UK Construction firms fined £129.5 million for illegal anti-competitive bid-rigging activities

The Office of Fair Trading (OFT) has fined 103 companies including many of the UK’s largest construction companies such as Kier, Interserve, Try Accord, Carillion and Balfour Beatty for colluding with competitors to rig the pricing of contracts worth more than £200 million.

Kier was fined £17.9m, more than any other building company. Interserve was fined £11.6m, Try Accord £8.3m, Ballast £8.3m, Bowmer & Kirkland £7.6m, Carillion £5.4m and Balfour Beatty £5.2m.

The most shocking aspect is that these are considered to be respectable companies and not the archetypal cowboy builders that we expect to rip us off. And it is us, the taxpayers, that were being ripped off, as many of these construction contracts were for public sector projects, such as school extensions, refurbishment of council housing, new medical centres, etc.

The investigation focused on the practice known as cover pricing, where one or more of the firms invited to bid submits an inflated price, making a supposed competitors bid look more attractive. This gives the client a misleading idea about the real extent of any competition. Indeed in some cases the winning bidder made payments of up to £60,000 to the others that had submitted high bids.

Predicatably some of the trade bodies such as the UK Contractors Group (UKCG) and the National Federation of Builders have called the fines unfair and that they will cost jobs. Is that really the case though, these companies have broken the law and the fines only account for 1% of their turnover. The Public Contracts Regulations allow for companies guilty of such offences to be barred from participating in any future public contracts, so they seem to have got off rather lightly.

It seems Lord Mandelson has personally intervened to ensure that these firms are not blacklisted by the public sector and unusually the OFT issued a guidance note to public procurement staff at the same time that the outcome of the investigation was announced.

Not every commentator has been so sympathetic, even those who are concerned about jobs in the construction sector. Alan Ritchie General Secretary of construction union UCATT, said: “It is clear that construction companies can’t be trusted to run their affairs properly ….. The cover pricing scandal demonstrates why the construction industry cannot be trusted to police itself.”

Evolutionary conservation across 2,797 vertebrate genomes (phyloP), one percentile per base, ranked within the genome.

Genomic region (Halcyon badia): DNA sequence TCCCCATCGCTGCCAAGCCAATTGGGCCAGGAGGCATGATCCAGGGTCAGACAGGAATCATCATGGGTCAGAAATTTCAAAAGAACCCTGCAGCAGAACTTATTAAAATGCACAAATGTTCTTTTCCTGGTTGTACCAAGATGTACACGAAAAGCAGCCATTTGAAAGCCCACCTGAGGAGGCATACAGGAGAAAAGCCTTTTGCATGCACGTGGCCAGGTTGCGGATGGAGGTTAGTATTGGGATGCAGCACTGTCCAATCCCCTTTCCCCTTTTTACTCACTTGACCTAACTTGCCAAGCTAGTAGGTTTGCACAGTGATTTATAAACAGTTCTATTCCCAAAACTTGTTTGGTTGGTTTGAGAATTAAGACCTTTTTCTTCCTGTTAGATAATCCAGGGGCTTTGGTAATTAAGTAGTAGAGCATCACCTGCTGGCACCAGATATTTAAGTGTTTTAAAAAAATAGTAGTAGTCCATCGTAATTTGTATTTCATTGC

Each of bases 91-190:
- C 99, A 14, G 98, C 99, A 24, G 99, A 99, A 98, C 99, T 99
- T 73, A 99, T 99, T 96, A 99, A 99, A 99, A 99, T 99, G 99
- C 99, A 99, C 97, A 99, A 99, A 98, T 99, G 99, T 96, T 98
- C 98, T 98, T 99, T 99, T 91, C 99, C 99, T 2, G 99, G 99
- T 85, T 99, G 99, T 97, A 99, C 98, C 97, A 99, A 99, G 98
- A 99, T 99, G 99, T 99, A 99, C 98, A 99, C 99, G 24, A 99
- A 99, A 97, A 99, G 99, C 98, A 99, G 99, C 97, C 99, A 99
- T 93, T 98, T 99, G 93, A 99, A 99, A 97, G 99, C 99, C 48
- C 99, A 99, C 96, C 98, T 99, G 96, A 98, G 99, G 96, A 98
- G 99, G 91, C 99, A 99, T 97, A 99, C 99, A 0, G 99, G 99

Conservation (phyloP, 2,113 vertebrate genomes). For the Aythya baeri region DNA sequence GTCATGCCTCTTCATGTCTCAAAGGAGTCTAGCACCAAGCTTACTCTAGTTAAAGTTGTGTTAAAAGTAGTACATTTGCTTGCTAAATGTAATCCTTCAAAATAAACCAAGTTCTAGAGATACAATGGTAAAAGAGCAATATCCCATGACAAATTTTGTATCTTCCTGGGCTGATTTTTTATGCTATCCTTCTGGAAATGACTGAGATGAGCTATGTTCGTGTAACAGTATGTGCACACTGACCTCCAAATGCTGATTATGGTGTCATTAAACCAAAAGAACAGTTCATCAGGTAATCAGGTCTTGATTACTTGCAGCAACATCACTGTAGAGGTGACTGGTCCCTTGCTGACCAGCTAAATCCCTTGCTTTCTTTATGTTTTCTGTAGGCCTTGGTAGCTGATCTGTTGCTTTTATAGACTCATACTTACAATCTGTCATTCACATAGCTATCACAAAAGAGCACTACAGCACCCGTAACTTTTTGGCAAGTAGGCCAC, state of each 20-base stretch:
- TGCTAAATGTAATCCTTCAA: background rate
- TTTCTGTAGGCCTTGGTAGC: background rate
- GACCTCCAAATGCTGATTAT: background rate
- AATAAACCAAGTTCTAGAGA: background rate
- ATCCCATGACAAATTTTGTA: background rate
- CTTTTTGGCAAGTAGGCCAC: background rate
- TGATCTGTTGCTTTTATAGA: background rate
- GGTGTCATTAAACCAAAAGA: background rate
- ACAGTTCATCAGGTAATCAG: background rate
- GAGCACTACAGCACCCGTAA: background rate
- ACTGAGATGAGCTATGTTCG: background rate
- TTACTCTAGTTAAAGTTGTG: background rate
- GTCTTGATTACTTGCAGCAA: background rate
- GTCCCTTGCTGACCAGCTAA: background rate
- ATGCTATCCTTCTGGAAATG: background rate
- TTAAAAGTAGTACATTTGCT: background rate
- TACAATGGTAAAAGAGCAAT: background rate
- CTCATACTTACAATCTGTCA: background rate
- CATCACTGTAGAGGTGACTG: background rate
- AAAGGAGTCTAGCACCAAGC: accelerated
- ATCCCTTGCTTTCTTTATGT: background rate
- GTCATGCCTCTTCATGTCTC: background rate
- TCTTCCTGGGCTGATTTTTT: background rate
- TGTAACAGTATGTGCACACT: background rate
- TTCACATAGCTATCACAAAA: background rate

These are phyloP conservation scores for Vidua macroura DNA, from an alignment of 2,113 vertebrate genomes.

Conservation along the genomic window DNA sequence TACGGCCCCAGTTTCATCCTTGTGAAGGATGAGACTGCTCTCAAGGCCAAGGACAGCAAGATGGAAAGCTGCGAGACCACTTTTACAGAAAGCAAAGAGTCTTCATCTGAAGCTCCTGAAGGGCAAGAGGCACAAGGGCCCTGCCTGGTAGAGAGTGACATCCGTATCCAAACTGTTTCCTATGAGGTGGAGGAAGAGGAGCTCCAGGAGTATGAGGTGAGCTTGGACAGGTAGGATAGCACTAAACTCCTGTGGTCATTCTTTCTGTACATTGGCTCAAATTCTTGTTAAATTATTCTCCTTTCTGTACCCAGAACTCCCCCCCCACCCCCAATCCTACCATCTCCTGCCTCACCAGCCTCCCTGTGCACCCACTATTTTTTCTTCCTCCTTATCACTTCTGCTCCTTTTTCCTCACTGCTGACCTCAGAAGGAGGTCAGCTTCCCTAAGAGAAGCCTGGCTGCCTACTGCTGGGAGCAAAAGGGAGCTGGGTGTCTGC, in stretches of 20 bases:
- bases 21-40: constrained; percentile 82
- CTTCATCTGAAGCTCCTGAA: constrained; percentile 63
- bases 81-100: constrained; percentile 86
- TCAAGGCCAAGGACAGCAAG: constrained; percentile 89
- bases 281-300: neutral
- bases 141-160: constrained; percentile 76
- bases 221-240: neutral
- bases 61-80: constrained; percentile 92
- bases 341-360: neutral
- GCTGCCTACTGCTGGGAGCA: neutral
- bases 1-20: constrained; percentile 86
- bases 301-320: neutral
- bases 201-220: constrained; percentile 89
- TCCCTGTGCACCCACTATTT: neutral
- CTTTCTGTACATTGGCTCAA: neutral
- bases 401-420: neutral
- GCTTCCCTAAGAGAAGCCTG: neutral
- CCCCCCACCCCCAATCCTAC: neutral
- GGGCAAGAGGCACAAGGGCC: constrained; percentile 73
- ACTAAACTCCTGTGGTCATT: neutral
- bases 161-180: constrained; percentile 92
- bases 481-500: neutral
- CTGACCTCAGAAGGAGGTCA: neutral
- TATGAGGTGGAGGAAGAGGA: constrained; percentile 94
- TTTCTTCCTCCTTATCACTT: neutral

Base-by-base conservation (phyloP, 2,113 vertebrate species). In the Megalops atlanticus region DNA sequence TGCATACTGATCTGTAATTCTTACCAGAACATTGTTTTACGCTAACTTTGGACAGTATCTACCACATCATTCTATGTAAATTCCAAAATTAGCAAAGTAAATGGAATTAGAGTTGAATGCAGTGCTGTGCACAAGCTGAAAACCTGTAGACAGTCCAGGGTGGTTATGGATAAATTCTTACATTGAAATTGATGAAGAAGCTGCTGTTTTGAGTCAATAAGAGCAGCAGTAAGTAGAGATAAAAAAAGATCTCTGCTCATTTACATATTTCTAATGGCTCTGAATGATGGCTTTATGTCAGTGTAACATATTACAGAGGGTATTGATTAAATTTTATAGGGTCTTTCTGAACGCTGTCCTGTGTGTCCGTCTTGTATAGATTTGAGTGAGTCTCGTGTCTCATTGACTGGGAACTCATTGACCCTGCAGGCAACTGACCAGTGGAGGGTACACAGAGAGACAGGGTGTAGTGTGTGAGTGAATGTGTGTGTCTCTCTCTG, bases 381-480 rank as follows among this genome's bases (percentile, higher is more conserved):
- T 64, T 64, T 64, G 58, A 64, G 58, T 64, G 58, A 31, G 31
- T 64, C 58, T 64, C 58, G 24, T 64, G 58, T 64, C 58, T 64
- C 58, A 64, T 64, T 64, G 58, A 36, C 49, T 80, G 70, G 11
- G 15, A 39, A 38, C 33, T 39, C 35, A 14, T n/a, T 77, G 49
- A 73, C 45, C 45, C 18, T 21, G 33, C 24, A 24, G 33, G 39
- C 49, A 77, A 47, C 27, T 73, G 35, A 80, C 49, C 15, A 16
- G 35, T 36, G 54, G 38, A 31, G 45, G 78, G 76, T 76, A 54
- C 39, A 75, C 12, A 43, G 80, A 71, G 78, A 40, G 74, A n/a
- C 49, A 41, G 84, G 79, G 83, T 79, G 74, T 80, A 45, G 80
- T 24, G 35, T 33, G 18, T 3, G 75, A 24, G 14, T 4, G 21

To Bid or Not to Bid

Selecting the right contracts to go for is critical to the growth of your business. So often we waste a huge amount of time responding to tenders we are destined never to win. It can be due to a lack of resources, limited experience or it simply just doesn’t fit with your core business.

Here’s a quick and effective checklist for deciding whether you should go for a contract or not.

Step 1
Rank your response from 1 to 5, with 1 as the most negative and 5 as the most positive answer. If the total score is below 20, you should seriously consider whether it is worth proceeding to Step 2.

1. Were we aware of the opportunity before it was advertised?
2. Do we know the decision-maker(s)?
3. Do we have a significant technical or other competitive advantage?
4. Have we done an effective job of pre-selling for this project?
5. Do we have a champion in-house who is motivated to win?
6. Have we allowed enough time for preparing the proposal?

Step 2
Answer yes or no to the following Qualitative Factors:

1. Will our price be competitive?
2. Does the opportunity match our target market area and services?
3. Does the project present us with an unusual opportunity to break into a new market?
4. Will the submittal effort be proportional with the expected fee?
5. Is the project consistent with our minimum/maximum project size objectives?
6. Can we make a profit doing this project?
7. If we cannot make a profit, are there any prevailing reasons to want the project?
8. Do we have qualified staff available to perform the work?
9. Do we have the staff and time available to prepare a quality proposal?
10. Do we have the track record/experience for the project?

If you have answered ‘no’ to more than two of these questions, you should seriously consider whether this is the right contract for you.